It's hard to apprentice, especially if you have young kids yourself, another job, a husband who doesn't like your being away a lot, or unpredictably, or and not getting paid. It's expensive, you don't have financial aid to help you out, most of the time, it's all out of pocket. You have to have reliable babysitting if you have kids, and an understanding boss, if you have another job.
A lot of these things are big barriers for apprentices and a lot of women don't make it all the way through, because their own barriers are just too great at that point in their lives.
Knowing what you're getting into and trying to temper some of the romantical ideas that get in everyone's head with the realities of what it means to be a homebirth midwife will help you get prepared.
hope that helps some!
- Jen

Mom of 5 working full-time and waiting to go to nursing school! Whew! I need a nap! joy.gif

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#7 of 9 Old 01-12-2009, 10:38 AM - Thread Starter
 
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Jen, thank you so much! That was very helpful! I think I have a pretty good idea of the hard work involved in all of this. I am just hoping to get financial reward enough to cover my expenses, including babysitting. We are not in a financial place to be able to lose money...hence why I am not ready for apprenticeship yet but hoping for the mwa position. I think I have a good base of knowledge and am a fast learner when it comes to stuff like this because I love it and have a genuine passion for it. At this point, I am just hoping the mw sees the potential in me that I know I have.
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#8 of 9 Old 01-12-2009, 03:42 PM
 
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Originally Posted by BirthLovinMomma View Post
Jen, thank you so much! That was very helpful! I think I have a pretty good idea of the hard work involved in all of this. I am just hoping to get financial reward enough to cover my expenses, including babysitting. We are not in a financial place to be able to lose money...hence why I am not ready for apprenticeship yet but hoping for the mwa position. I think I have a good base of knowledge and am a fast learner when it comes to stuff like this because I love it and have a genuine passion for it. At this point, I am just hoping the mw sees the potential in me that I know I have.
I wanted to mention too, that you need to be VERY clear what you are looking for and make sure the midwife you are wanting to work with understands this too and you're all on the same page.
Many apprentices work as apprentices and assistants all kinda rolled into one.
Many midwives assume that if you want to assist, it's because you want to be a midwife yourself, someday.
If you come to her with little or no skills and experience, she would probably assume you want to apprentice and learn these skills, so you can be an assistant while you're finishing your apprenticeship and/or book learning.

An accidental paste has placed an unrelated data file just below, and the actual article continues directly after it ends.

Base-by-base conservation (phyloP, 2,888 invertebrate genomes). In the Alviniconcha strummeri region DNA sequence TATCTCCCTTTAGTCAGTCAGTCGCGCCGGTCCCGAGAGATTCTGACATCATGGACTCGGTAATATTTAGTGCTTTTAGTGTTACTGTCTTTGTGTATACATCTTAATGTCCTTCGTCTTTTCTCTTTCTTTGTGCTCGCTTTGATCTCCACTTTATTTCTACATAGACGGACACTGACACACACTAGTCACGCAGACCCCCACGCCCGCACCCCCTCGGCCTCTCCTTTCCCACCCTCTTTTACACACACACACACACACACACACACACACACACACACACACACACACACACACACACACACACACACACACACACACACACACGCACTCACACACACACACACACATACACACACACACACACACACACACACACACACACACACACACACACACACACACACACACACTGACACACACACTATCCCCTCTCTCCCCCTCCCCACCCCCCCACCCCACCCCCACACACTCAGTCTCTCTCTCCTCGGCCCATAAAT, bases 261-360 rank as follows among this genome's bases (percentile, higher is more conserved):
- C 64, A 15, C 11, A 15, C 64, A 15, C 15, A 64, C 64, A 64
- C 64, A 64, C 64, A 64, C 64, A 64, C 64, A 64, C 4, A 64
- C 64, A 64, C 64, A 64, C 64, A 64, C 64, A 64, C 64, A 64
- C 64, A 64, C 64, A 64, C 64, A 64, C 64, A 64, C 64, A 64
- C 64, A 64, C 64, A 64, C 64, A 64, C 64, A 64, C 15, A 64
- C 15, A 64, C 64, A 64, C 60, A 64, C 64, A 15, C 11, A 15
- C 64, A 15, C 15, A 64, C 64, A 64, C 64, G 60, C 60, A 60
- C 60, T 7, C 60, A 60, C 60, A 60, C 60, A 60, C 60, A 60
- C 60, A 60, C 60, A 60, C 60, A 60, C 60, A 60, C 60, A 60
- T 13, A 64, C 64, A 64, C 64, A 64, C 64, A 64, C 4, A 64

Some midwives do not pay anyone for their assisting... it's just experience gained.
Most midwives do not pay apprentices, unless it's a minimal amount to help with gas money and or supplies/books
Some midwives who may have a busier practice and or make more money will have a permanent assistant that they pay a set amount, and some have assistants who have been with them for years and years and the relationship works for both of them.
Some midwives charge their apprentices to work with them, somewhat like going to school... you pay the instructor and you buy your own books and pay your own expenses.
A lot of midwives I've talked to will pay nothing for the first few births, for apprentice/assistants, and then will pay a minimal amount for births 5-10, and a larger amount per birth as your experience increases.
This helps weed out those who either don't have enough time or money to be serious about it, and rewards those who stick it out for 6months or more.

It's tough, whether you're apprenticing or assisting or both. It is not easy to work, time wise, and it's usually going to cost you more than you'll get paid. You'll probably be buying books and equipment and spending money on gas and food out... unless you're really organized and remember to always pack a lunch and dinner and waterbottles, to save $.
A lot of midwives will require you to be NNR and CPR certified and some want more, like IV/Blood draw, etc. This can set you back a couple hundred $$ easily. The cost in my area for the neonatal resc. was $90, the CPR for the professional rescuer, through Red Cross was $75 plus the book, I think it was around $100 total, and the iv therapy and blood collection classes vary, depending on where you go to get the class, but plan on at least $75.
This is all going to be out of pocket, most likely. I don't know a LOT of midwives, although a few do, that teach these classes, and therefore can offer them to their own apprentices/assistants for free or reduced cost.

I'm certainly not trying to be discouraging, so please don't get down! I'm just trying to be really realistic, so you have lots to think about.
I appreciated those who were real with me, and wish I had gotten even more info... I might have done some things even sooner or differently.
HTH
- Jen

Mom of 5 working full-time and waiting to go to nursing school! Whew! I need a nap! joy.gif

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#9 of 9 Old 01-13-2009, 10:27 PM - Thread Starter
 
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Jen, this is exactly the type of realism that I am looking for so I really appreciate it. If you think of anything else you think is important to know, or wish someone would have told you, I would love to hear it. I didn't even think about the fact that I would probably need to pay for some classes, like the NNR & CPR, but it makes total sense. I'm looking forward to sitting down with the mw so I can get the low down of what it all entails.